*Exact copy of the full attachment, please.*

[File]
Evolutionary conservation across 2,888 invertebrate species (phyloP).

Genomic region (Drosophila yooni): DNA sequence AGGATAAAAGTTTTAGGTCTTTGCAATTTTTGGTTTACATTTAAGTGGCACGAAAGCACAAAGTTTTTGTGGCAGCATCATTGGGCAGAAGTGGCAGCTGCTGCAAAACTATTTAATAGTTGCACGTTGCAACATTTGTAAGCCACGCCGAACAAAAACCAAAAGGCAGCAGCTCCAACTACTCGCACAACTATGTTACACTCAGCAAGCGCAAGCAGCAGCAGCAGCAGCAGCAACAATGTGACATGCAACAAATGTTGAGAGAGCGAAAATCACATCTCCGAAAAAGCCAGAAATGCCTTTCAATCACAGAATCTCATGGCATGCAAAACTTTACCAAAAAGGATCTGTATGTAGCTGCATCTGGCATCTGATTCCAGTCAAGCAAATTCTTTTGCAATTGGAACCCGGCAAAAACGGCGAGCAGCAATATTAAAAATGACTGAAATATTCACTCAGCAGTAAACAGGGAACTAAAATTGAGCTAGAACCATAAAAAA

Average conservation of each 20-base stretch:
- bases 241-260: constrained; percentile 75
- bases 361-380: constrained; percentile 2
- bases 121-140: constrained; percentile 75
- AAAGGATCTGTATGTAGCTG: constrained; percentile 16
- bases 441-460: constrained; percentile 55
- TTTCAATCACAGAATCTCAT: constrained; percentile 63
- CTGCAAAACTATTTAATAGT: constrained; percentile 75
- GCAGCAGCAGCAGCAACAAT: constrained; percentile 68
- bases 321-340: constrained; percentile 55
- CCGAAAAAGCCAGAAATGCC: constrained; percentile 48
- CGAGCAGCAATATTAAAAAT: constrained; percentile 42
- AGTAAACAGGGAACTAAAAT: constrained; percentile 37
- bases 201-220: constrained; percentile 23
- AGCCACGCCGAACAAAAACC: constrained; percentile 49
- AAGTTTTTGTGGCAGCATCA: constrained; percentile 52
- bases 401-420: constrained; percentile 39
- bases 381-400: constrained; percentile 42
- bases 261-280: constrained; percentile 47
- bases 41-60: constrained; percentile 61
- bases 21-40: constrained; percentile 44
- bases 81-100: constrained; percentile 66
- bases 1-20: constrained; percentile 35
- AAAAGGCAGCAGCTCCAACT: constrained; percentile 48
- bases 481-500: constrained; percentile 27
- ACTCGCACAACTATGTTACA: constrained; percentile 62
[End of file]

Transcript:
Evolutionary conservation across 2,888 invertebrate species (phyloP).

Genomic region (Drosophila yooni): DNA sequence AGGATAAAAGTTTTAGGTCTTTGCAATTTTTGGTTTACATTTAAGTGGCACGAAAGCACAAAGTTTTTGTGGCAGCATCATTGGGCAGAAGTGGCAGCTGCTGCAAAACTATTTAATAGTTGCACGTTGCAACATTTGTAAGCCACGCCGAACAAAAACCAAAAGGCAGCAGCTCCAACTACTCGCACAACTATGTTACACTCAGCAAGCGCAAGCAGCAGCAGCAGCAGCAGCAACAATGTGACATGCAACAAATGTTGAGAGAGCGAAAATCACATCTCCGAAAAAGCCAGAAATGCCTTTCAATCACAGAATCTCATGGCATGCAAAACTTTACCAAAAAGGATCTGTATGTAGCTGCATCTGGCATCTGATTCCAGTCAAGCAAATTCTTTTGCAATTGGAACCCGGCAAAAACGGCGAGCAGCAATATTAAAAATGACTGAAATATTCACTCAGCAGTAAACAGGGAACTAAAATTGAGCTAGAACCATAAAAAA

Average conservation of each 20-base stretch:
- bases 241-260: constrained; percentile 75
- bases 361-380: constrained; percentile 2
- bases 121-140: constrained; percentile 75
- AAAGGATCTGTATGTAGCTG: constrained; percentile 16
- bases 441-460: constrained; percentile 55
- TTTCAATCACAGAATCTCAT: constrained; percentile 63
- CTGCAAAACTATTTAATAGT: constrained; percentile 75
- GCAGCAGCAGCAGCAACAAT: constrained; percentile 68
- bases 321-340: constrained; percentile 55
- CCGAAAAAGCCAGAAATGCC: constrained; percentile 48
- CGAGCAGCAATATTAAAAAT: constrained; percentile 42
- AGTAAACAGGGAACTAAAAT: constrained; percentile 37
- bases 201-220: constrained; percentile 23
- AGCCACGCCGAACAAAAACC: constrained; percentile 49
- AAGTTTTTGTGGCAGCATCA: constrained; percentile 52
- bases 401-420: constrained; percentile 39
- bases 381-400: constrained; percentile 42
- bases 261-280: constrained; percentile 47
- bases 41-60: constrained; percentile 61
- bases 21-40: constrained; percentile 44
- bases 81-100: constrained; percentile 66
- bases 1-20: constrained; percentile 35
- AAAAGGCAGCAGCTCCAACT: constrained; percentile 48
- bases 481-500: constrained; percentile 27
- ACTCGCACAACTATGTTACA: constrained; percentile 62